At the beginning of Hoot, the film version of Carl Hiaasen's Newbery Honor-winning book, Roy Eberhardt (Logan Lerman) is riding the bus for his first day at a new school. A boy about his age runs by the bus with no shoes on, and the identity of the shoeless sprinter consumes Roy. He must find out who this is.
What is the question?
He dwells on it for days, and somebody finally asks, "Why do you care so much?" Roy says, "I don't know."
Neither does the audience. Because he had no shoes? Because he was fast?
The only reason Roy seems to be seeking the boy is because it will advance the plot. For a film marketed as a mystery adventure for kids, it's a bad sign that the biggest mystery is why any of the characters do the things they do. A kid gets arrested without any evidence whatsoever. People who hate each other magically become best friends. Police chiefs yell—apparently just because that's what police chiefs do. And instead of going to a hospital, a teen turns to Roy for medical help—even though Roy is neither a friend nor a doctor. Because so many characters and their actions are so contrived and unexplained, nothing is believable. Worse, Hoot is chock full of unclear and even troubling messages to kids.
The film has good intentions. Set in Florida, Hoot champions environmental causes and the preservation of beauty and wildlife. When Roy finds the shoeless sprinter, Mullet Fingers (Cody Linley), he's pulled into a campaign to stop the Mother Paula's Pancake House from illegally building in a environmentally-protected area. Of course, no one in the town apparently remembers that the piece of land is protected because of its population of endangered owls. So, along with Mullet's sister, Beatrice (Brie Larson), the boys have to take on not just bloodthirsty bullies, but also various adult villains—greedy land developers, corrupt politicians and clueless cops—to ensure nature is protected.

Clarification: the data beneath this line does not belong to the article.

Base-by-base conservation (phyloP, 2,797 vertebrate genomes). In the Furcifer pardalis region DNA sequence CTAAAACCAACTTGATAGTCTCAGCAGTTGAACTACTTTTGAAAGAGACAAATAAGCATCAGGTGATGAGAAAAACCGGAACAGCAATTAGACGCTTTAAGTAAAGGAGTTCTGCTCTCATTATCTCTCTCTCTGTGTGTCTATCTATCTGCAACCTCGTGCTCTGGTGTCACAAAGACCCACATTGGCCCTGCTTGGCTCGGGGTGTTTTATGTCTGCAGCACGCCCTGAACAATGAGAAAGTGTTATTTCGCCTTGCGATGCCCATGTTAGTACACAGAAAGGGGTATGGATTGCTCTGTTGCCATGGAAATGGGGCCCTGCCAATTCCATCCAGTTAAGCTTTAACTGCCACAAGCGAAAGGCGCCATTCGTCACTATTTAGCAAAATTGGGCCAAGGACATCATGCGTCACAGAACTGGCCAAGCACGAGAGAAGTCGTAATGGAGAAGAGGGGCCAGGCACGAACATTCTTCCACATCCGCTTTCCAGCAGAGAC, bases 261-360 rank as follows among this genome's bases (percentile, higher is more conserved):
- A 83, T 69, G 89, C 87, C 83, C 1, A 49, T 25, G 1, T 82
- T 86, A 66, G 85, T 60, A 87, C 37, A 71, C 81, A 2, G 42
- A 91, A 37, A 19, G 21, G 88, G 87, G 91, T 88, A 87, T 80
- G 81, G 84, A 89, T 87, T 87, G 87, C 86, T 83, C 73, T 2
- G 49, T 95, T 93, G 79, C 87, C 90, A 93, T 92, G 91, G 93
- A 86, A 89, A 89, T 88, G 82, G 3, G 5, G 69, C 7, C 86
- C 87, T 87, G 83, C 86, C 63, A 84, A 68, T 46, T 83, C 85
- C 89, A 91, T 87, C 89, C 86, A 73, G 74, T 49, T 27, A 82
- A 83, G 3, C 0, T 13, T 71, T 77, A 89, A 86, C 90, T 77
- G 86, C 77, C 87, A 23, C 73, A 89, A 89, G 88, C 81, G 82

And perhaps that's the biggest problem with Hoot. Instead of being strictly about preserving nature, Hoot becomes a film where kids not only need to save the day, but to go against all the adults around them. Why? Because the adults are two-dimensional dolts; they're all either incompetent or ruthless. The corporate head of Mother Paula's is so smarmy, greedy and unredeemable, he should have a handlebar mustache. And Luke Wilson's Officer Delinko is the standard bumbling movie cop who can't even get out of his car without turning the windshield wipers on.
Hoot's unintended anti-authority message is worsened because people's actions are so contrived. For instance, at one point, Roy is onto some evidence that proves Mother Paula's greedy land developer knew all along that the ground was protected by law. Officer Delinko stumbles in on Roy in the library, where he's researching the case. For some reason, Roy just takes off running and Hoot falls victim to the all-too-familiar "run from police" movie flaw—which happens when a screenwriter realizes that telling the cops everything would solve the hero's dilemma. So instead, the character runs.